Inter-observer agreement between two observers for bovine digital dermatitis identification in New Zealand using digital photographs
New Zealand Veterinary Journal, Volume 67, Issue 3, pp 143-147, May 2019
Article class: Short CommunicationPublisher: Taylor and Francis
Aims: To assess the inter-observer agreement for detecting bovine digital dermatitis (BDD) lesions in digital colour photographs of the hind feet of cows, which had been taken while the animals were standing to be milked, between two trained observers.
Methods: Thirty-six photographs were selected from a total of 184 photographs held by the first author (R1), who had classified them as negative (n=11) or positive (n=25) for BDD. They were delivered to a technician (R2) who had previously visually inspected cattle for BDD lesions, and who then recorded the photographs as being either BDD-positive or BDD-negative. The percentage agreement between R1 and R2, and two other inter-observer agreement statistics, Cohen’s κ and Gwet’s first-order chance correction agreement coefficient (AC1), were calculated. The cumulative membership probabilities of Cohen’s κ and Gwet’s AC1 were then calculated for different benchmark ranges of κ.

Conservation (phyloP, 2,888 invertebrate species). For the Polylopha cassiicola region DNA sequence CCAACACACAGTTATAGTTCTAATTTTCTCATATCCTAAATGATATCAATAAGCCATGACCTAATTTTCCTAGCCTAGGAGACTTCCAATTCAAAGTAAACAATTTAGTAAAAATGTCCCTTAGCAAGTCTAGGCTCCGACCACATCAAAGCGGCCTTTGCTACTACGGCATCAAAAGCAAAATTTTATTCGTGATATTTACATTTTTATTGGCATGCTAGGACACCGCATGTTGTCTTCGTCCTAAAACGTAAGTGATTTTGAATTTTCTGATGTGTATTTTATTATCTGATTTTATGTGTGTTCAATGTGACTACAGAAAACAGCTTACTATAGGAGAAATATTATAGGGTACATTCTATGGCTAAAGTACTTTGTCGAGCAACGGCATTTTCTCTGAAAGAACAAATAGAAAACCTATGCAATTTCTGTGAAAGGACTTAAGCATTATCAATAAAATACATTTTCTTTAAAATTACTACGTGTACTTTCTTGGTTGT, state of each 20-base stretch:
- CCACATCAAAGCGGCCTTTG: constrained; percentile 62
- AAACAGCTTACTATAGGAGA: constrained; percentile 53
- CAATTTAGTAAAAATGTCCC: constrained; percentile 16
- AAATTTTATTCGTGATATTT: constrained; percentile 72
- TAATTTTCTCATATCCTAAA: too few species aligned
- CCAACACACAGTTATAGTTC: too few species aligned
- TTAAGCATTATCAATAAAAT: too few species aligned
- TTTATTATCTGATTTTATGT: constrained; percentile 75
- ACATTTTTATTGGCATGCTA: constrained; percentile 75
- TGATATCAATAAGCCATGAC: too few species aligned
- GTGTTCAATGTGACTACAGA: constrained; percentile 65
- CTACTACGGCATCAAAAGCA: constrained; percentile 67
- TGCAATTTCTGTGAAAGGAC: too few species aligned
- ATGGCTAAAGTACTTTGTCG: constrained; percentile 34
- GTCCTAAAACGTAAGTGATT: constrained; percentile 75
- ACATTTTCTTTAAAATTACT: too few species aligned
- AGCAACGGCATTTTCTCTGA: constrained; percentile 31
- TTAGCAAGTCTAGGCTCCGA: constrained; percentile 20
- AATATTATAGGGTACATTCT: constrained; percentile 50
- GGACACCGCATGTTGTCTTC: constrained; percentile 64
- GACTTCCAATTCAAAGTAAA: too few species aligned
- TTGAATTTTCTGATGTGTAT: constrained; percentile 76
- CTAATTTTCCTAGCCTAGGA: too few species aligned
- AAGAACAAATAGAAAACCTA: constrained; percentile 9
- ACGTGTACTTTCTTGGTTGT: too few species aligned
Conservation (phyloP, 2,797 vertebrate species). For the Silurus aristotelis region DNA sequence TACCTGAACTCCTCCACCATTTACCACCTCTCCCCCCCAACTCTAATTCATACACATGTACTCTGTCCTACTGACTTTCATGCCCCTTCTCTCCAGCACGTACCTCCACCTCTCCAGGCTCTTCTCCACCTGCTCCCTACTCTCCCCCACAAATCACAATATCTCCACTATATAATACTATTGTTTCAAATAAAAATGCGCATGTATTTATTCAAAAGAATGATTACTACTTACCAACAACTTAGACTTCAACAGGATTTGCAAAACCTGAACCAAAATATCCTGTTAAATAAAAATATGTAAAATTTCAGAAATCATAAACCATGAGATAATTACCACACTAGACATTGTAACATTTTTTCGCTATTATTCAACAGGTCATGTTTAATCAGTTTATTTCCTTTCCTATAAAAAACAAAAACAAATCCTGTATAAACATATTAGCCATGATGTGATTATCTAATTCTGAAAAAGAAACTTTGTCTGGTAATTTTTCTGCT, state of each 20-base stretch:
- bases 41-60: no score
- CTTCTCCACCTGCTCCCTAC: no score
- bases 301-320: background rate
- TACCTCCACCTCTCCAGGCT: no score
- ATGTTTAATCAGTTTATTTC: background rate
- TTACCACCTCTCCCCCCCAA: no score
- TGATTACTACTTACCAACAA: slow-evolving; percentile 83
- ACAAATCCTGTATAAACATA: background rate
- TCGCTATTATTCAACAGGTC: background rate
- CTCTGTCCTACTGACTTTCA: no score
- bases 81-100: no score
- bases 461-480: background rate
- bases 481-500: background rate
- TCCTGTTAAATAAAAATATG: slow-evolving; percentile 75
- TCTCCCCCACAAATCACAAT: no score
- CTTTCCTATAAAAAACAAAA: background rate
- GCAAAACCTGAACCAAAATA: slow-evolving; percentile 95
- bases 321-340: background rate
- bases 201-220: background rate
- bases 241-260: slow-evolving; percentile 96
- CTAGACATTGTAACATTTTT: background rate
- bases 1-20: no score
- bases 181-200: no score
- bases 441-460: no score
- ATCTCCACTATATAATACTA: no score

Results: The percentage agreement between R1 and R2 was 33/36 (92%), Cohen’s κ was 0.80 (95% CI=0.57–1.0) and Gwet’s AC1 was 0.86 (95% CI=0.69–1.0). Based on the cumulative membership probabilities for Gwet’s AC1, there was 75% probability that the two observers had almost perfect agreement (κ≥0.81). For both Cohen’s κ and Gwet’s AC1, there was >95% probability that the two observers had at least substantial agreement (κ≥0.61).
Conclusions: The two trained observers had at least substantial agreement in identifying from a digital photograph as to whether BDD lesions were present or absent. Therefore results from the two could be used interchangeably.
Clinical Relevance: Visual assessment for BDD lesions in the milking parlour can be subjective. However a high agreement between these two trained BDD inspectors means BDD prevalence reported from different regions in New Zealand by these two can be directly compared.
The whole of the literary matter of the New Zealand Veterinary Journal is copyright Taylor and Francis, Downloading this article signifies agreement with the terms and conditions of electronic access.